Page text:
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Charlie Glahe WIN Broomfield

Common mistakes home sellers make

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Supply is low and demand is high, which means Spring 2016 is going to be a seller's market. This, however, does not mean sellers should throw together a quick listing, kick up there heels and wait for the offers to roll in. No matter the dynamic of the housing market, there are vital measures sellers must take to ensure their homes not only sell but also that they sell at the highest possible price. 

According to Forbes contributor Trulia, sellers generally make up to three mistakes during a sale that end up costing them money. Many of these mistakes are unnecessary and only happen because the seller is not aware of how they can affect the sale of the home. Here are a few to avoid: 

1. Starting with an asking price that's too high 
It may seem like a good idea to test the market and see if anyone is willing to pay more for your home than it is really worth. If no one bites, you can always lower the price, right? What do you have to lose? 

As it turns out, you have a lot to lose. Overpricing a home is one of the worst mistakes a seller can make. In a survey by online real estate community Active Rain, real estate agents were asked to list the top three mistakes home sellers make, and 77 percent of them listed overpricing. 

Asking for too much for your home will, not surprisingly, make buyers less enthusiastic about putting in an offer. Remember that they have done their research, and they know what a home like yours is worth. 

The first 30 days on the market is an integral period. If your home hasn't sold after that long, buyers become suspicious something might be wrong with it. By then, even if you have reduced the price, your home will be harder to sell. Sellers who initially overprice their home end up selling it for less than they would have if they priced it right the first time. 

2. Not disclosing or repairing issues with the home
Trying to hide a known issue from a buyer is useless. It will be discovered during their home inspection anyway, and by then you will have lost credibility for failing to disclose the information and thus will have less negotiation leverage. You will probably end up having to factor the cost of repairs into the a new price for the home - and buyers almost always overestimate these costs. 

If you are transparent with buyers from the start, you can work together to figure out how to address issues rather than having them come up at the last minute, delaying closing and costing everybody time and money. 

Realtor.com said a pre-listing inspection is the best way to avoid last minute negotiations and to prevent the deal from falling through. A pre-listing inspection, paid for by the seller before the house is listed, allows the seller to decide in advance how to deal with issues present in the home. He or she can either have them repaired before selling or else factor in the costs of repairs to the original asking price and explain to buyers that the issues have been accounted for. Either way, a pre-listing inspection keeps the seller from losing the upper hand. 

3. Not using a real estate agent 
Trulia explained in Forbes that sellers who attempt to brave the market without an agent take longer to sell their homes and sell their homes for less money than those who do work with a professional. Home buying and selling is incredibly complicated, and you want an expert there to advocate for your needs and guide you to making the best decisions.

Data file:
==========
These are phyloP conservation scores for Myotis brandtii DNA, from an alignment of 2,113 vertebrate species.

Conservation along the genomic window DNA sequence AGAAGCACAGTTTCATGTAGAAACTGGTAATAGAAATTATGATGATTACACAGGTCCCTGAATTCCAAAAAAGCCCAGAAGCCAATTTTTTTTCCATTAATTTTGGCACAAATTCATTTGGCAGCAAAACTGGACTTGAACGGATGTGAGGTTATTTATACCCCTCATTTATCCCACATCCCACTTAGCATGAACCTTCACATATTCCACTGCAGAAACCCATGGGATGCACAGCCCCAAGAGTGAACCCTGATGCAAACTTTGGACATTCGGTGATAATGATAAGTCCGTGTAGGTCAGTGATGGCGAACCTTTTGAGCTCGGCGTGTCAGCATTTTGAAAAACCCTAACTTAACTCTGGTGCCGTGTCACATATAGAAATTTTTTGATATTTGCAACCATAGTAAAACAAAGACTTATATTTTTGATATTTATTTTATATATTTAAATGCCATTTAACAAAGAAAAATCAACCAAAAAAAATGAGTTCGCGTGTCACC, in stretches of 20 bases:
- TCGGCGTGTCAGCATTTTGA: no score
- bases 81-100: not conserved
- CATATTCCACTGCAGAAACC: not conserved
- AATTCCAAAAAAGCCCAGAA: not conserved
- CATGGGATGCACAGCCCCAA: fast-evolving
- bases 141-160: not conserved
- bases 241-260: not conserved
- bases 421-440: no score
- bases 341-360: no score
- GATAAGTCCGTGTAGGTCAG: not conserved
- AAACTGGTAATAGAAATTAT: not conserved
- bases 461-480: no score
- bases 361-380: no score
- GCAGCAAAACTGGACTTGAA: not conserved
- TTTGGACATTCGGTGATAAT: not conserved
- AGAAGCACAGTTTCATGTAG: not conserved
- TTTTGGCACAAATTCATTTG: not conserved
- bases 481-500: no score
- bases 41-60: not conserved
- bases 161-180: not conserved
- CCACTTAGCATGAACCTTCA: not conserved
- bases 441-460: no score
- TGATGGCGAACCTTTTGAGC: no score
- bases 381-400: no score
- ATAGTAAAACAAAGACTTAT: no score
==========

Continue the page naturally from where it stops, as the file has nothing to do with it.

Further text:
4. Not spending time to stage your home for showings 
Home staging makes more of a difference than you might think. In the National Association of Realtors 2015 Profile of Home Staging, 81 percent of realtors who work with buyers said they think staging is important in helping buyers visualize themselves living in the home. Staging a home properly can even lead to a 1 to 5 percent increase in a buyer's offer. According to the report, the top five most important rooms to stage, in order of significance, are the living room, kitchen, master bedroom, dining room and bathroom. 

5. Being too rigid 
You have poured your heart and soul into this home, and from your perspective it is impossible to understand why a buyer does not see as much value in it as you do. Don't dig your heels in the sand and refuse to negotiate.

The Cheat Sheet, an online modern lifestyle publication, said many sellers allow their emotions to get in the way when they are trying to sell their home, and it is important to step back and think logically so you don't end up ruining a deal. You will need to be open to agreeing to a marginally lower asking price, among other common deal-making tactics such as helping pay for closing costs. 

6. Not working hard enough on the listing, itself 
In Forbes, Trulia said that 90 percent of buyers begin their home search online. If you do not have beautiful, crisp photographs of a nicely staged home to accompany your listing, buyers will likely not be enticed to come see it. Spend time and effort on getting the best possible pictures you can. 

In addition, the words you use in your listing matter. Spencer Rascoff, CEO of Zillow, spoke with Time about the need for sellers to avoid vague, meaningless words like "unique" and "cute." Instead, be specific. Focus on your home's actual features and think about how to play on a buyer's emotions to entice them to come look at your home. 

So much of selling a home is an art. There is not always a distinct right and wrong way to do things, but avoiding these pitfalls should help your home sell faster and at a better price.